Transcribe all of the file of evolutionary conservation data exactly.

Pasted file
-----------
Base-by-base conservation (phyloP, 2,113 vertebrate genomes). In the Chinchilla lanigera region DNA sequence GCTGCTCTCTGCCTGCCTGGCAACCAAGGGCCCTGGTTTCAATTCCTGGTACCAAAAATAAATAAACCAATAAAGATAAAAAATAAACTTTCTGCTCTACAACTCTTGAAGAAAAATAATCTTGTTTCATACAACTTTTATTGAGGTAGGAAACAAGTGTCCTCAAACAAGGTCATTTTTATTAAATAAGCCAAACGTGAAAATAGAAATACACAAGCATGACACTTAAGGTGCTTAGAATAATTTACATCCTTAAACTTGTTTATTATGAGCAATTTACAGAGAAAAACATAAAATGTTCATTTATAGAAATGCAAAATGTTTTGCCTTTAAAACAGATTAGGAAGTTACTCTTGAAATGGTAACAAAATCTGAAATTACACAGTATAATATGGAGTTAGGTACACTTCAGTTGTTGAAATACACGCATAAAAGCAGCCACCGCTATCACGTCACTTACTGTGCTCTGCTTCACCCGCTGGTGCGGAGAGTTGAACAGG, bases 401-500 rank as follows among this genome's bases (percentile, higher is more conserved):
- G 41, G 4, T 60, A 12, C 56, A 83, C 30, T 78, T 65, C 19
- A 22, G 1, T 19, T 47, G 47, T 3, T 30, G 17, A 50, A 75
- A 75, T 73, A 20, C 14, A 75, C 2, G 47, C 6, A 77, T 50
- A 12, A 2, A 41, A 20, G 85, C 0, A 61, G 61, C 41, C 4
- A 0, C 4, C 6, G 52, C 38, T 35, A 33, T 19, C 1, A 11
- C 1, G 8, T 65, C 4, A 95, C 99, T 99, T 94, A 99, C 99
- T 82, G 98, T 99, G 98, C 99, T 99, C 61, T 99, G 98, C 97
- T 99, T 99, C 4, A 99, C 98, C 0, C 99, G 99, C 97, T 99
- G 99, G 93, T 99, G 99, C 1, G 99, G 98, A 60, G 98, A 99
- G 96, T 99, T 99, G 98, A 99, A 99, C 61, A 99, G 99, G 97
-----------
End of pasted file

Base-by-base conservation (phyloP, 2,113 vertebrate genomes). In the Chinchilla lanigera region DNA sequence GCTGCTCTCTGCCTGCCTGGCAACCAAGGGCCCTGGTTTCAATTCCTGGTACCAAAAATAAATAAACCAATAAAGATAAAAAATAAACTTTCTGCTCTACAACTCTTGAAGAAAAATAATCTTGTTTCATACAACTTTTATTGAGGTAGGAAACAAGTGTCCTCAAACAAGGTCATTTTTATTAAATAAGCCAAACGTGAAAATAGAAATACACAAGCATGACACTTAAGGTGCTTAGAATAATTTACATCCTTAAACTTGTTTATTATGAGCAATTTACAGAGAAAAACATAAAATGTTCATTTATAGAAATGCAAAATGTTTTGCCTTTAAAACAGATTAGGAAGTTACTCTTGAAATGGTAACAAAATCTGAAATTACACAGTATAATATGGAGTTAGGTACACTTCAGTTGTTGAAATACACGCATAAAAGCAGCCACCGCTATCACGTCACTTACTGTGCTCTGCTTCACCCGCTGGTGCGGAGAGTTGAACAGG, bases 401-500 rank as follows among this genome's bases (percentile, higher is more conserved):
- G 41, G 4, T 60, A 12, C 56, A 83, C 30, T 78, T 65, C 19
- A 22, G 1, T 19, T 47, G 47, T 3, T 30, G 17, A 50, A 75
- A 75, T 73, A 20, C 14, A 75, C 2, G 47, C 6, A 77, T 50
- A 12, A 2, A 41, A 20, G 85, C 0, A 61, G 61, C 41, C 4
- A 0, C 4, C 6, G 52, C 38, T 35, A 33, T 19, C 1, A 11
- C 1, G 8, T 65, C 4, A 95, C 99, T 99, T 94, A 99, C 99
- T 82, G 98, T 99, G 98, C 99, T 99, C 61, T 99, G 98, C 97
- T 99, T 99, C 4, A 99, C 98, C 0, C 99, G 99, C 97, T 99
- G 99, G 93, T 99, G 99, C 1, G 99, G 98, A 60, G 98, A 99
- G 96, T 99, T 99, G 98, A 99, A 99, C 61, A 99, G 99, G 97